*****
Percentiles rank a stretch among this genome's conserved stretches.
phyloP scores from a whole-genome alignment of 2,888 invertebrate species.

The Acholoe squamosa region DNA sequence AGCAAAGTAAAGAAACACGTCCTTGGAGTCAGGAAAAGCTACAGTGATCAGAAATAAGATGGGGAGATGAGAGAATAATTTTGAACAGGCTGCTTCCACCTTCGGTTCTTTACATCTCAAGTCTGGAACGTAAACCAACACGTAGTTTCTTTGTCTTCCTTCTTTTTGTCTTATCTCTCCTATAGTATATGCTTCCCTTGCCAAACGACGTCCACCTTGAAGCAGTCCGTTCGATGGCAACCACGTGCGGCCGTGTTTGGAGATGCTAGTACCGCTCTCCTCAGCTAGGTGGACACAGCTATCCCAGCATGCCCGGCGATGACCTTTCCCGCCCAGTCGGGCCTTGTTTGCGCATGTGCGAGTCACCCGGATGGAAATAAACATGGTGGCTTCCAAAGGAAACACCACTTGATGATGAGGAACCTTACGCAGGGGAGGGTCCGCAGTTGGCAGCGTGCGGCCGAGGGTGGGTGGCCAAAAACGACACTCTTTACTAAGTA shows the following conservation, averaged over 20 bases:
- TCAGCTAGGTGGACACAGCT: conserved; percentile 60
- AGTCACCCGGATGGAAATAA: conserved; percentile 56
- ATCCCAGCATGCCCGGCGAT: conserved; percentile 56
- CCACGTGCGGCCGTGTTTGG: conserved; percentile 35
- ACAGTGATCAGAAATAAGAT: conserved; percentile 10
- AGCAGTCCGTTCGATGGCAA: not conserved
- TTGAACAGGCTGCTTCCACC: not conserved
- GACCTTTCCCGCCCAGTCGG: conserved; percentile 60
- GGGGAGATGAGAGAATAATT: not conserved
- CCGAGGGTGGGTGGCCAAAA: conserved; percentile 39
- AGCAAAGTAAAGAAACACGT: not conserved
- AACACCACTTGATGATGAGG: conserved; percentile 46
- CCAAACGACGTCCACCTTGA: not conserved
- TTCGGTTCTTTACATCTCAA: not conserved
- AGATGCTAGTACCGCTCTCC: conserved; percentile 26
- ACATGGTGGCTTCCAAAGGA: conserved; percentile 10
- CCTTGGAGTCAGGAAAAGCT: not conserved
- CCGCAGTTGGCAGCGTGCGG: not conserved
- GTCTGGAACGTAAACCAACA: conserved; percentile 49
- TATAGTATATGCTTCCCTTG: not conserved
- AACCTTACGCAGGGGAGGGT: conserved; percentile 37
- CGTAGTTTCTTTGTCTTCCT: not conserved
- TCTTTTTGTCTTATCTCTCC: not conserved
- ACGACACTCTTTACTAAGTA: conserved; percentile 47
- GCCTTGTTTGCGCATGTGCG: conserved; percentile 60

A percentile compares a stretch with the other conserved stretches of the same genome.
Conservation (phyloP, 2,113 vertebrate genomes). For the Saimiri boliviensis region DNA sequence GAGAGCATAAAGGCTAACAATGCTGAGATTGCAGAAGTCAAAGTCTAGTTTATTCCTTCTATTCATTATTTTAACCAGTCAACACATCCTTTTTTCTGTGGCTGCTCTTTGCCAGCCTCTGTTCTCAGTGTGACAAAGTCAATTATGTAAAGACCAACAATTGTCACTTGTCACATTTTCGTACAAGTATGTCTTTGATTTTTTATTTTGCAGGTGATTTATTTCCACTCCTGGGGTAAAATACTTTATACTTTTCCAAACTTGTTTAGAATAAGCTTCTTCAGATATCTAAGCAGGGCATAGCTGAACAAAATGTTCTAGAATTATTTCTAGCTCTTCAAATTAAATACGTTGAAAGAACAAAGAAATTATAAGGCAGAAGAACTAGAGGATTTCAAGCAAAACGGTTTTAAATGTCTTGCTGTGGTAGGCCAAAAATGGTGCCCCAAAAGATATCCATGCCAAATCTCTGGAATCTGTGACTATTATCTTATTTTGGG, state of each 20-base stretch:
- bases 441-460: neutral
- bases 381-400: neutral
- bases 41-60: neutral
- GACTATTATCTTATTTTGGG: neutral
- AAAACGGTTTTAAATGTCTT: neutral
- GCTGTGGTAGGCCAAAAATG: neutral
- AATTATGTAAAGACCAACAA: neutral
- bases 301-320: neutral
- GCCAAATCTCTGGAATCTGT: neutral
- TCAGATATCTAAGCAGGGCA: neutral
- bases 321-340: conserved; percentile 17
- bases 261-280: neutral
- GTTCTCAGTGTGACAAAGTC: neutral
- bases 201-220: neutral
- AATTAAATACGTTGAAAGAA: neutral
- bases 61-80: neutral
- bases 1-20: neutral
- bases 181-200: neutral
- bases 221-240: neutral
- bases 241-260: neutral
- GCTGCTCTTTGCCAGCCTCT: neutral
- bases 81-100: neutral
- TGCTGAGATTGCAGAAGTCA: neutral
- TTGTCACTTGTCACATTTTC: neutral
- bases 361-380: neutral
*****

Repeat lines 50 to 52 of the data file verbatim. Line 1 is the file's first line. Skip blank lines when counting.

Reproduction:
- bases 241-260: neutral
- GCTGCTCTTTGCCAGCCTCT: neutral
- bases 81-100: neutral